At the height of the space race, NASA ambitiously scheduled ten lunar landings, planning to send Americans to the moon every four months or so until the end of 1972. As public interest in the moon program faded and Congress chopped away at NASA's budget, however, the space agency began having second thoughts. Earlier this year, it canceled the last of the scheduled missions, Apollo 20, and spaced out the remaining landings to twice a year. Last week, the space agency reluctantly scrubbed two more missionsApollo 15 and Apollo 19leaving only four more scheduled flights to the moon.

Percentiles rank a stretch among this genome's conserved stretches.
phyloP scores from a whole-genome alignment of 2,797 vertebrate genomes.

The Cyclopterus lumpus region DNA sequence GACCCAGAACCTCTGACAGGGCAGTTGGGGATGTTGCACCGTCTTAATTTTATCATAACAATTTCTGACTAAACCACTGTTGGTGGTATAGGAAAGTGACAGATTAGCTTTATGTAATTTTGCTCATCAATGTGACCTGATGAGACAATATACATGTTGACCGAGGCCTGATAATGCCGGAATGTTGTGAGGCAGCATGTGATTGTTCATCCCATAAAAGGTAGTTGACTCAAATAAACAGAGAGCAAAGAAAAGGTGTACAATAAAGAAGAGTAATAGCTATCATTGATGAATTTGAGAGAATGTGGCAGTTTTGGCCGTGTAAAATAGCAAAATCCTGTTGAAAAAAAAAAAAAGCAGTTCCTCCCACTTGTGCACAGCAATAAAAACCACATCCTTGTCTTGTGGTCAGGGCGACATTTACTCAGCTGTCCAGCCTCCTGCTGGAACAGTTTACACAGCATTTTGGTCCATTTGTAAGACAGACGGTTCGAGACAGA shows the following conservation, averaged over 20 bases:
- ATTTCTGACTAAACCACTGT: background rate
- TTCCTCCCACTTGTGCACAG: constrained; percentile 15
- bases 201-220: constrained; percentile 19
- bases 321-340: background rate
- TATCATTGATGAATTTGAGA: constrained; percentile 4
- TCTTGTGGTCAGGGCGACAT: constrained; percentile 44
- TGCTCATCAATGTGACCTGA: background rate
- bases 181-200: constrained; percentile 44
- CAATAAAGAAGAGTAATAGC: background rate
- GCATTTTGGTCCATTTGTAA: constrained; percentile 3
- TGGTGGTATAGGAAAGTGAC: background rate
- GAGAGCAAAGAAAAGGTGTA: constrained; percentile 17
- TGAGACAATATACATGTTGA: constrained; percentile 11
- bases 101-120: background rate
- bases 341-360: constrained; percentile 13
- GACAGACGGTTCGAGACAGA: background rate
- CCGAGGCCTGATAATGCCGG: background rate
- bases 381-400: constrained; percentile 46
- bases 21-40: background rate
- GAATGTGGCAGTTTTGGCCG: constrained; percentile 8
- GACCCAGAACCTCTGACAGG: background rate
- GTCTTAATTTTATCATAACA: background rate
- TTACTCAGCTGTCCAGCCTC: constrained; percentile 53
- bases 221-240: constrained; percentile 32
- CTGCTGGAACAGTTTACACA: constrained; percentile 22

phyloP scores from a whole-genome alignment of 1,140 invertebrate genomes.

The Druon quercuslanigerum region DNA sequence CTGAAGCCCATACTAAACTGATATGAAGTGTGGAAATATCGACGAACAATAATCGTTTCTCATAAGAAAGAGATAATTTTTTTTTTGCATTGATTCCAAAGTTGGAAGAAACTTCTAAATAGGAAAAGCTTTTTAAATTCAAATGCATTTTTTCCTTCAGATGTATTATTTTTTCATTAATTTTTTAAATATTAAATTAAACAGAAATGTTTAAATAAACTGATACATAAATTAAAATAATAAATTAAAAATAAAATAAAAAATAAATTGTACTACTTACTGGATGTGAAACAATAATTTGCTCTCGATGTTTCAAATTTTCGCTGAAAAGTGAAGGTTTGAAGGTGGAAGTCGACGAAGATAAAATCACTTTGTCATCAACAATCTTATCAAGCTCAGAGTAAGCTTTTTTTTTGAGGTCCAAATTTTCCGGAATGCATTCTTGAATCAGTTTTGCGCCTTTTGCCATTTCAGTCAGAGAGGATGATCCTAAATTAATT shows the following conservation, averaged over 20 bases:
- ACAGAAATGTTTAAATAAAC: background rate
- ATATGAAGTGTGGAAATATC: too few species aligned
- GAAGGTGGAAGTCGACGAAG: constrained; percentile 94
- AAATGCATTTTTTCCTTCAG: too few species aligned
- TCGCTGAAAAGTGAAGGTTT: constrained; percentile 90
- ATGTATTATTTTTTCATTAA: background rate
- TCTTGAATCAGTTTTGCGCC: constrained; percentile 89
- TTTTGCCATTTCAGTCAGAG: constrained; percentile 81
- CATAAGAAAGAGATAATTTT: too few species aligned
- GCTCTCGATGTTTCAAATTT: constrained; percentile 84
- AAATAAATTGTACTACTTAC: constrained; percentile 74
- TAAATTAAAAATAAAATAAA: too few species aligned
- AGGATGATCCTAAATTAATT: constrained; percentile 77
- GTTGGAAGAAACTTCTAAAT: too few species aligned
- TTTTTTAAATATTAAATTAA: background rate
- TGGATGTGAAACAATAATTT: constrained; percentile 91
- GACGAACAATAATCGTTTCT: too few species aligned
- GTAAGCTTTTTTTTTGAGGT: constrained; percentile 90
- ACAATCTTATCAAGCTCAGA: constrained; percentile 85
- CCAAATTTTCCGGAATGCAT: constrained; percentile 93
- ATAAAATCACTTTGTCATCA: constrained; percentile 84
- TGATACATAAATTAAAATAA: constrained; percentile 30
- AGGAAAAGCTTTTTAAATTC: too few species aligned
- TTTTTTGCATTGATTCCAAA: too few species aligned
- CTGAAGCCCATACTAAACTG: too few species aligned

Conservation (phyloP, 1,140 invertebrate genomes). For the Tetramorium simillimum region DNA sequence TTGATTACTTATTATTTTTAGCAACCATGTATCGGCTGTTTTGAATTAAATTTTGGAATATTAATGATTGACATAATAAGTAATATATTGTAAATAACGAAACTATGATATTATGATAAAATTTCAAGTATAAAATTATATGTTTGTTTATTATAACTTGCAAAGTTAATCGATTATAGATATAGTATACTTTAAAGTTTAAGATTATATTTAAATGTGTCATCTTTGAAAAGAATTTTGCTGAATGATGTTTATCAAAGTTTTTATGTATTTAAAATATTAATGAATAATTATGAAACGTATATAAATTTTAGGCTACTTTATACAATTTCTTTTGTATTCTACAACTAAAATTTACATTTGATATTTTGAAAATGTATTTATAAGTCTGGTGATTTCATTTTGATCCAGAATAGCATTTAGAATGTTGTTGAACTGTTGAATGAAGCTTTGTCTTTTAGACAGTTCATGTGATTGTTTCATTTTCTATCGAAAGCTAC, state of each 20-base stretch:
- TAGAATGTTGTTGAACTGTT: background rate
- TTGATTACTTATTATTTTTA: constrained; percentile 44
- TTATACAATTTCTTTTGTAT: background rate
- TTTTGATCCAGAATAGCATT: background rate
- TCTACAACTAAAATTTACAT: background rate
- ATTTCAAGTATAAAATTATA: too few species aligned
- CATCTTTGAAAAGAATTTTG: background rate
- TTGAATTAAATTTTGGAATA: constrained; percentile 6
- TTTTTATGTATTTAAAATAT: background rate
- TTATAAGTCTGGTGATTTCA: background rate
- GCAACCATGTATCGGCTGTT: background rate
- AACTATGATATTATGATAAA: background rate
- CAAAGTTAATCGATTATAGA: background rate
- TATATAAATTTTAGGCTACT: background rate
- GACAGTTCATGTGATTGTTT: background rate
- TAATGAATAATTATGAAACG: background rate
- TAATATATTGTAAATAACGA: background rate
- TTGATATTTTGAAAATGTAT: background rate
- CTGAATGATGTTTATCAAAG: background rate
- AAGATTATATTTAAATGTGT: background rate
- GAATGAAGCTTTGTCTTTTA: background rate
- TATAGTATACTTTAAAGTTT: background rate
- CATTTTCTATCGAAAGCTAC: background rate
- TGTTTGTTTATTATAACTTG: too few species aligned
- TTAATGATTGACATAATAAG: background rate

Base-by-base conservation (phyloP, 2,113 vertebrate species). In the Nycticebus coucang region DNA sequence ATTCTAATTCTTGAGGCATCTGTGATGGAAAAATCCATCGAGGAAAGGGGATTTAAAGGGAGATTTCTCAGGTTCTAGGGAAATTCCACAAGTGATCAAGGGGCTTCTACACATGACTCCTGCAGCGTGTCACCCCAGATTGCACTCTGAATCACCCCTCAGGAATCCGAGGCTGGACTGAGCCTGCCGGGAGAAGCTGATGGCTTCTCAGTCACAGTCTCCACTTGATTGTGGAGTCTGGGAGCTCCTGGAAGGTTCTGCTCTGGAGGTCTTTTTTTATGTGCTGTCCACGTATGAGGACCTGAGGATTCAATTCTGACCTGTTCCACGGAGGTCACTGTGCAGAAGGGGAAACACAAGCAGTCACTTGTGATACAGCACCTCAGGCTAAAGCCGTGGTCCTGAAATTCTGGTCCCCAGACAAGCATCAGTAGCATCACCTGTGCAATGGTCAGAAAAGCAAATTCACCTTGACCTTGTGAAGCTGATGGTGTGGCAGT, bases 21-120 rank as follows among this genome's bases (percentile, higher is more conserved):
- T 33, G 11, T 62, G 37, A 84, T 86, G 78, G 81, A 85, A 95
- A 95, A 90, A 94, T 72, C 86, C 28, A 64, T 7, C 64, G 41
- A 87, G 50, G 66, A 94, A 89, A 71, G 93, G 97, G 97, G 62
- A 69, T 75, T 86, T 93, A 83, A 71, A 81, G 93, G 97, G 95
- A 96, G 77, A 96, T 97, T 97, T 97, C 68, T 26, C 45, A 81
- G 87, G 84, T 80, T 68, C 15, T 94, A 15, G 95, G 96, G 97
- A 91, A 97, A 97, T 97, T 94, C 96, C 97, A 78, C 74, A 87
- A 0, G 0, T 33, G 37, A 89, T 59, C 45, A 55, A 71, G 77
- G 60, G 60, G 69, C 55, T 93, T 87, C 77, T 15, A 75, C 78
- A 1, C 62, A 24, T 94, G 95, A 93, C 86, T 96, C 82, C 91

The cancellations bitterly disappointed NASA's 49 highly trained active astronauts, 35 of whom are still waiting for a flight. The cutbacks are also a severe blow to lunar scientists, who have only begun to tackle some of the questions raised by the findings of the successful Apollo 11 and Apollo 12 missions. Perhaps the only consolation for NASA is that the money saved from the two canceled shots (at least $350 million) may be applied to its Skylab program, which, beginning in late 1972, will place a crew of three into earth orbit for 28 days to determine man's ability to survive and work in space for long periods of time.